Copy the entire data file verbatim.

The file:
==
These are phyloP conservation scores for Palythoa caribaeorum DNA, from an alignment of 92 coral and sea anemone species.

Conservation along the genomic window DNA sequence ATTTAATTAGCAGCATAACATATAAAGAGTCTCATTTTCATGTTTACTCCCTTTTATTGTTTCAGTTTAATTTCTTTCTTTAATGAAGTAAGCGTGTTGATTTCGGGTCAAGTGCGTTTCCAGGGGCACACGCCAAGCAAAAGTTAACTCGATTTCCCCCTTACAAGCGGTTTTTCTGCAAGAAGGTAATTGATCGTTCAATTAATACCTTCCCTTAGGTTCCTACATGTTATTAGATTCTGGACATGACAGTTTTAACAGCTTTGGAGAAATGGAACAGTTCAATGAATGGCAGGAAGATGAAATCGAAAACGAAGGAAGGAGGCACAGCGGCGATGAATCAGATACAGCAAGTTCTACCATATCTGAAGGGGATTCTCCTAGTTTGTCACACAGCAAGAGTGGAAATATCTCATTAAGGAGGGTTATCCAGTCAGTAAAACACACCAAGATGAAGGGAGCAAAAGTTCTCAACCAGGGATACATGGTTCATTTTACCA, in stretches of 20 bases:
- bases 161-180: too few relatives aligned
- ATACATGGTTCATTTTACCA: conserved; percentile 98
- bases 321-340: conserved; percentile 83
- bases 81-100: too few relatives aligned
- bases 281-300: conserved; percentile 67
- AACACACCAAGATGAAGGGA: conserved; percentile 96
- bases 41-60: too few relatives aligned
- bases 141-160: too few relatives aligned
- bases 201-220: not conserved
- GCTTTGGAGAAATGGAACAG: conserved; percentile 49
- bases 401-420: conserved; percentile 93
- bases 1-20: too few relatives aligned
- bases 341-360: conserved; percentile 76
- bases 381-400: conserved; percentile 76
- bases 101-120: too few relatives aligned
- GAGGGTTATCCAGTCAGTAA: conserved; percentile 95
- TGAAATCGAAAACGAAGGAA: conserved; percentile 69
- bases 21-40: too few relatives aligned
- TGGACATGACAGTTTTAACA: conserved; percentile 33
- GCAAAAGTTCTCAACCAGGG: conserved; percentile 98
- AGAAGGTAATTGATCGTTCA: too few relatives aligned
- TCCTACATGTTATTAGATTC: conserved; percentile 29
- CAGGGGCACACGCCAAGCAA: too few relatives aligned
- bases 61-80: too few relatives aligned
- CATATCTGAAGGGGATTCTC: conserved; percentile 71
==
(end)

These are phyloP conservation scores for Palythoa caribaeorum DNA, from an alignment of 92 coral and sea anemone species.

Conservation along the genomic window DNA sequence ATTTAATTAGCAGCATAACATATAAAGAGTCTCATTTTCATGTTTACTCCCTTTTATTGTTTCAGTTTAATTTCTTTCTTTAATGAAGTAAGCGTGTTGATTTCGGGTCAAGTGCGTTTCCAGGGGCACACGCCAAGCAAAAGTTAACTCGATTTCCCCCTTACAAGCGGTTTTTCTGCAAGAAGGTAATTGATCGTTCAATTAATACCTTCCCTTAGGTTCCTACATGTTATTAGATTCTGGACATGACAGTTTTAACAGCTTTGGAGAAATGGAACAGTTCAATGAATGGCAGGAAGATGAAATCGAAAACGAAGGAAGGAGGCACAGCGGCGATGAATCAGATACAGCAAGTTCTACCATATCTGAAGGGGATTCTCCTAGTTTGTCACACAGCAAGAGTGGAAATATCTCATTAAGGAGGGTTATCCAGTCAGTAAAACACACCAAGATGAAGGGAGCAAAAGTTCTCAACCAGGGATACATGGTTCATTTTACCA, in stretches of 20 bases:
- bases 161-180: too few relatives aligned
- ATACATGGTTCATTTTACCA: conserved; percentile 98
- bases 321-340: conserved; percentile 83
- bases 81-100: too few relatives aligned
- bases 281-300: conserved; percentile 67
- AACACACCAAGATGAAGGGA: conserved; percentile 96
- bases 41-60: too few relatives aligned
- bases 141-160: too few relatives aligned
- bases 201-220: not conserved
- GCTTTGGAGAAATGGAACAG: conserved; percentile 49
- bases 401-420: conserved; percentile 93
- bases 1-20: too few relatives aligned
- bases 341-360: conserved; percentile 76
- bases 381-400: conserved; percentile 76
- bases 101-120: too few relatives aligned
- GAGGGTTATCCAGTCAGTAA: conserved; percentile 95
- TGAAATCGAAAACGAAGGAA: conserved; percentile 69
- bases 21-40: too few relatives aligned
- TGGACATGACAGTTTTAACA: conserved; percentile 33
- GCAAAAGTTCTCAACCAGGG: conserved; percentile 98
- AGAAGGTAATTGATCGTTCA: too few relatives aligned
- TCCTACATGTTATTAGATTC: conserved; percentile 29
- CAGGGGCACACGCCAAGCAA: too few relatives aligned
- bases 61-80: too few relatives aligned
- CATATCTGAAGGGGATTCTC: conserved; percentile 71